Background: We previously reported that post-mortem heparinization by closed-chest cardiac massage is beneficial in lung transplantation from non-heart-beating donors by preventing formation of microthrombi. In this study, we evaluated the optimal time for post-mortem heparinization in canine lung transplantation from non-heart-beating donors. Methods: Left lung transplantation was performed in 25 weight-matched pairs of mongrel dogs. Donors were killed with an intravenous injection of potassium chloride and left at room temperature for 2 hours. The cadaver donors were assigned randomly to one of five study groups. In Group H0, heparin sodium (1,000 U/kg) was given intravenously before cardiac arrest. In Groups H10, H30, H45 and H60, heparin sodium (1,000 U/kg) was given intravenously 10, 30, 45 and 60 minutes after cardiac arrest, respectively, followed by closed-chest cardiac massage for 2 minutes. After 2 hours of cardiac arrest, donor lungs were flushed with low-potassium dextran glucose solution and preserved for 60 minutes. After left lung allotransplantation, the right pulmonary artery was ligated, and recipient animals were followed up for 3 hours. Uni- and multivariate repeat analyses were utilized for statistical assessment. Results: After transplantation, gas exchange was significantly worse in Groups H45 and H60 than in Groups H0, H10 and H30. Thrombin/anti-thrombin III complex concentration during warm ischemia was significantly higher in Groups H30, H45 and H60 than in Groups H0 and H10. Conclusions: The optimal time for post-mortem heparinization in lung transplantation from non-heart-beating donors is approximately 30 minutes after cardiac arrest.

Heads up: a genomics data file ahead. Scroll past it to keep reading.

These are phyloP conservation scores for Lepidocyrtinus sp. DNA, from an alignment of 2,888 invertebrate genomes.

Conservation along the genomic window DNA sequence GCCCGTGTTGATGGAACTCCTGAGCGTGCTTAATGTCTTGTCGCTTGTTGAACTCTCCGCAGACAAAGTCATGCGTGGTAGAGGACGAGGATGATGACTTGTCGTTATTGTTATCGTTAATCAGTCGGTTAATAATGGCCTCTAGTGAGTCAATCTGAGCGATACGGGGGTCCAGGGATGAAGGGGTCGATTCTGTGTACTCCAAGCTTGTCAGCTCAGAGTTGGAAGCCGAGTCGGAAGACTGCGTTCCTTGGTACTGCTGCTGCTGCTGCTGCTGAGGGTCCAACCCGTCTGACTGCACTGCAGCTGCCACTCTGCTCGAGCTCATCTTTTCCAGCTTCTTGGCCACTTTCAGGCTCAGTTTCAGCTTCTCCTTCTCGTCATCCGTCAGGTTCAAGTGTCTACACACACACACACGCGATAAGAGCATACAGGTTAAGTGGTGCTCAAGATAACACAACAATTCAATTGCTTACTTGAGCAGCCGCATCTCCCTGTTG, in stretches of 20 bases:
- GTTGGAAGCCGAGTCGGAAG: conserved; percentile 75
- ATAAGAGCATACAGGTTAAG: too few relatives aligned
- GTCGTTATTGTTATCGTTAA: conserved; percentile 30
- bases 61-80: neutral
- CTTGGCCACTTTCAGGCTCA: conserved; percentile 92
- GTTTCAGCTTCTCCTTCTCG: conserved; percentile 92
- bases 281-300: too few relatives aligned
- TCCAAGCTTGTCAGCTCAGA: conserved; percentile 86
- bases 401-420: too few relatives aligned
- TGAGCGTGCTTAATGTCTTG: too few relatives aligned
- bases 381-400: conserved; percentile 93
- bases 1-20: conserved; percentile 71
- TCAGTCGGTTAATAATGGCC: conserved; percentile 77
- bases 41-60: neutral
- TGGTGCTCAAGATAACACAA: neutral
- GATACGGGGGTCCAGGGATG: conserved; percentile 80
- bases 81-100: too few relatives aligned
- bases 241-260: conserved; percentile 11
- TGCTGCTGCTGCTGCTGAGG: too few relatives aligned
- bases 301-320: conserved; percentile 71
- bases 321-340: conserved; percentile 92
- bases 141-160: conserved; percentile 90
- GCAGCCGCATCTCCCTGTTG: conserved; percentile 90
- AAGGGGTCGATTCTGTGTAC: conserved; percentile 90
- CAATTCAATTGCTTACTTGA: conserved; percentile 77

ASJC Scopus subject areas
- Pulmonary and Respiratory Medicine
- Cardiology and Cardiovascular Medicine